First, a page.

To put this piece into context, I should talk about the story in which the scene appears. The story is from "Nausicaa and the Old Tree", a children's tale which has a sad mood and a very tough ending for the little girl, Nausicaa (but don't worry, there is hope for her). The illustration is of the only lit scene in the story; a sweet afternoon at the beginning of summer. We see Nausicaa seated under a huge root of "Vieille Branche" (the name of the old tree), on a flower bed, sun-kissed by a beautiful, golden atmosphere. By the way, Vieille Branche is a speaking tree and, in this scene, it's the last time Nausicaa sees him before he is crushed by heavy machinery. Before I go any further, I would like to add something about the necessity of this story. I'm a person who is unable to draw or paint without a story. I believe this is a problem, and I have resolved it by deciding to write my own stories. I feel that this way, an illustration can be given a soul and a reason, but it cannot be fully appreciated without being placed in its context. Now, we can go to discuss the preparations made for the piece...
I never work directly on my computer. I start by drawing a first, rough version out with my old traditional pencil onto paper (yes, it still exists) A first rough version (Fig.01), and then continue to finely detail the sketch with full texture and lighting (Fig.02). I know that this way seems to be a very long way to prepare, but I work this way because I love to draw - much more than painting, in fact. I then scanned the drawing and took it into Photoshop, using the "Photomerge" option to recompose the original drawing, working very largely at 34cm x 43cm. After that, I exported the image into Corel Painter IX.5 - my main digital tool.
I know that Painter is not the most popular software for digital painting, but I haven't found an equivalent for the tools that I like to use, with those in Photoshop. I used the following tools; Round Oil Pastel, Digital Airbrush, Variable Splatter (airbrush), Soft Flat Oil, Just Add Water (blender), Grainy Blender, and Glow Effect (see palette-pic). I also used the Sidewalk Texture paper. My specifications for the Round Oil Pastel were Grain: 63%, Resat: 100, and Bleed: 13%.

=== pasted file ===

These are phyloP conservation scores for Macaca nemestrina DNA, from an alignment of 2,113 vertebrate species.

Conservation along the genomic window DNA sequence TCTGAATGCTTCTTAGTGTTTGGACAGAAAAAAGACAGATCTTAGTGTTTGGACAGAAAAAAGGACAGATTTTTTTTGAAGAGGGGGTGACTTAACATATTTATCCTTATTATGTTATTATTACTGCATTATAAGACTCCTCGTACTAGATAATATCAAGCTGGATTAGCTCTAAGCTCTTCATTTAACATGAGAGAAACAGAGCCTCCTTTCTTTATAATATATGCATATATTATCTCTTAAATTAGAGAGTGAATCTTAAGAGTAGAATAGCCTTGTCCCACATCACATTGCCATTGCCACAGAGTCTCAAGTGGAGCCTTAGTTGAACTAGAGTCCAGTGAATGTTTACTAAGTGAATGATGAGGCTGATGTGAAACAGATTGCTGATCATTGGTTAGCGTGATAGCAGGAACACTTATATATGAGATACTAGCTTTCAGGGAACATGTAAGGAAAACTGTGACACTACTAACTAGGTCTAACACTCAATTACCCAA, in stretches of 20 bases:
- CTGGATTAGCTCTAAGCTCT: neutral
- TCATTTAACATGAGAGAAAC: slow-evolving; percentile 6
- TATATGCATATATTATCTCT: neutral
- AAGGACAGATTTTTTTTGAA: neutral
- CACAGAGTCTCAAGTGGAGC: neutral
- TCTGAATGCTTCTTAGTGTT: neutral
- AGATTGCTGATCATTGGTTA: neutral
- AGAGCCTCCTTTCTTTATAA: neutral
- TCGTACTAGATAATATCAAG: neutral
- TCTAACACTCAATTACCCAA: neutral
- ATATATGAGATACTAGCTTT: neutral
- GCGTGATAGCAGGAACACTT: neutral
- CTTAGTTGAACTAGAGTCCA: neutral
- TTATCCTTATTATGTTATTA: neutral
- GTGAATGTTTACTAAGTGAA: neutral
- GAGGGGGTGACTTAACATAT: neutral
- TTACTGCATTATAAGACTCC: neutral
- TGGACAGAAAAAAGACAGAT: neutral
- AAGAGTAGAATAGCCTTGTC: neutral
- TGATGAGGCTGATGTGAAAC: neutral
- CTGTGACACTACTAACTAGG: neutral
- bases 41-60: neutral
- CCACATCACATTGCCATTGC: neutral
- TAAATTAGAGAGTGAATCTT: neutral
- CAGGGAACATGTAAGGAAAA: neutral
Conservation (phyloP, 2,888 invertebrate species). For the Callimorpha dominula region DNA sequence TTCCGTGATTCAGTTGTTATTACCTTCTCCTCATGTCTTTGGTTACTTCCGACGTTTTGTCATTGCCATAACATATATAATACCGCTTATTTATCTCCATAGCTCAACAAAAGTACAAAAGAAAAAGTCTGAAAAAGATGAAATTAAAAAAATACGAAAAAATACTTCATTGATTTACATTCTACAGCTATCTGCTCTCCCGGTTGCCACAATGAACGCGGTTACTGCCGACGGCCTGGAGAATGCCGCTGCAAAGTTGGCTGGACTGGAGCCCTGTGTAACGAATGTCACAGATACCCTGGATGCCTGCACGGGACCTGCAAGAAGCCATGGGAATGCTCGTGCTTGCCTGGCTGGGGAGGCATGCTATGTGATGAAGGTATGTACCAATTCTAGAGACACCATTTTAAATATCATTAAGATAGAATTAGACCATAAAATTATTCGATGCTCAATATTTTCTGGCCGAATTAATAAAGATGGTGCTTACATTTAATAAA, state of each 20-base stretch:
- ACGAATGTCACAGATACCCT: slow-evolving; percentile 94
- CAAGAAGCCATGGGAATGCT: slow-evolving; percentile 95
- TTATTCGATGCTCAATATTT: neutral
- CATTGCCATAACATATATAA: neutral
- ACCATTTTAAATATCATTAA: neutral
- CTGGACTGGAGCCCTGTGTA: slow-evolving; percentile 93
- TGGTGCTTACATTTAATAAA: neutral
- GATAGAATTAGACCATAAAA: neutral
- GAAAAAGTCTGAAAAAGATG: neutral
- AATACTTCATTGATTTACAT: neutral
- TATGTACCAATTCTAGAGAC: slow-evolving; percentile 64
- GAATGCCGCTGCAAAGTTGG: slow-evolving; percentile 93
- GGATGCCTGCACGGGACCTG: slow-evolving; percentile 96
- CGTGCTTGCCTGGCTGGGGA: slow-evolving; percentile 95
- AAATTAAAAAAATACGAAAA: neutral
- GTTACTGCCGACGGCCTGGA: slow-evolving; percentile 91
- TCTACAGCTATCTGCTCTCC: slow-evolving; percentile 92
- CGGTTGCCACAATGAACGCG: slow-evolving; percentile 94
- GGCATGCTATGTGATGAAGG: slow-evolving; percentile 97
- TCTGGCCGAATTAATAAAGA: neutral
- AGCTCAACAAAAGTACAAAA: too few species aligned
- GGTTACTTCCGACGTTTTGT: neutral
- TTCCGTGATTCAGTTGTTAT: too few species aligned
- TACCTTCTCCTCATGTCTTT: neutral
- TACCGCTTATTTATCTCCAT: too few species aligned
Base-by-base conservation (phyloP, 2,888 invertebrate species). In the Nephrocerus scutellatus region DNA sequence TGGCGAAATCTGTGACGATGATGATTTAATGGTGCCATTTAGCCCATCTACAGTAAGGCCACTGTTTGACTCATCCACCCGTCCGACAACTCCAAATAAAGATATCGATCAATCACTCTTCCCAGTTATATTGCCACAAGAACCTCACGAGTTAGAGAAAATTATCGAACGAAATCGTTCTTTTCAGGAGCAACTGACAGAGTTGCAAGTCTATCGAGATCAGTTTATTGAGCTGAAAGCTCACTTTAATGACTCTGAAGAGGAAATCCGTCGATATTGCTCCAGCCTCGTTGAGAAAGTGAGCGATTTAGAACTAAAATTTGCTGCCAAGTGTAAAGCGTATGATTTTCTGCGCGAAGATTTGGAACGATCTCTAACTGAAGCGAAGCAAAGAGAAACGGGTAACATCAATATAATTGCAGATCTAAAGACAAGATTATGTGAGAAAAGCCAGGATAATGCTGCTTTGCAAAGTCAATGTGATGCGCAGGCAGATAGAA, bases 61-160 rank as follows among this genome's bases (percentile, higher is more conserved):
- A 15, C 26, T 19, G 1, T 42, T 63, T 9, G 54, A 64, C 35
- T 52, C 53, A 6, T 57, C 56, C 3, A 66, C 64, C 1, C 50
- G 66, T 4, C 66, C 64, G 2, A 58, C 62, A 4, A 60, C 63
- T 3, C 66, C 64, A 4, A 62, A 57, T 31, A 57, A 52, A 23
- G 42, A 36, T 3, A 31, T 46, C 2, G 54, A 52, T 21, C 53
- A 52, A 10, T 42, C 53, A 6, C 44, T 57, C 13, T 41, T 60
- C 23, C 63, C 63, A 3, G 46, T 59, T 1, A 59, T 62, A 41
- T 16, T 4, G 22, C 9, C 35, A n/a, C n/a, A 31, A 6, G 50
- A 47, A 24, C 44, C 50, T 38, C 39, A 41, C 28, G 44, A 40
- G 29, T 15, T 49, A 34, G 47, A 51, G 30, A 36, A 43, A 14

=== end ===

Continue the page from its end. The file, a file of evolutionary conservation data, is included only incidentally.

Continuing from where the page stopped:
Fig. 03 - Palette-Pic
(Fig.03-05) What I love about Photomerge, in Photoshop, is the way it places the recomposed drawing directly onto a new layer. I set the layer to Multiply and started filling in the canvas using the Paint Bucket tool. I chose to work with a golden, brown colour to fit in with the story and the filtered mood of the forest. I also added a green tone, and that was all for the colours.
In Painter, I used a Ryan Chuch method, so I don't want to imply that it was my own technique. It was very simple to do and even used a lot of my system resources as my picture was large (Fig.07- 11).
Firstly, I dropped all of the layers (Layers / Drop all).
I then duplicated the canvas (Ctrl + A / Ctrl + C / Edit > Paste).
I selected the Glow tool (in the Effects category) and then selected the colour (I highly suggest using a dark colour here).
I then set the tool as wide as I could, using it at its maximum. Then it was time to spread the light from the light source out to the darkest areas. Don't worry if the tool paints over your shadows.
I then selected the Eraser and erased the light from the shadowed zones that I didn't need. As I did this, I revealed the canvas and the original colours, without the Glow effect.
I could then add some interesting light reflections with the Glow effect, onto local areas, working with the Eraser again (and also playing with the opacity, too).
When I was ready, I dropped my layer, and my computer was happy.
The operation could then be repeated as much as was needed by selecting a particular region of the painting and pasting it into place. At every moment, I was able to play with the opacity of the layer to judge whether the light was too strong.
When it came to adding all of the details, all of my layers were dropped. I decided to blend the colours with the drawing on different areas. My own way of working can be very chaotic. I started with the bark, went on to the flowers, went back to the bark, detailed Nausicaa's face, worked on the flowers again, and so on. I also worked a lot with the contrast, too. The best way to explain my method is to give you some examples, depending on the subject I was working on.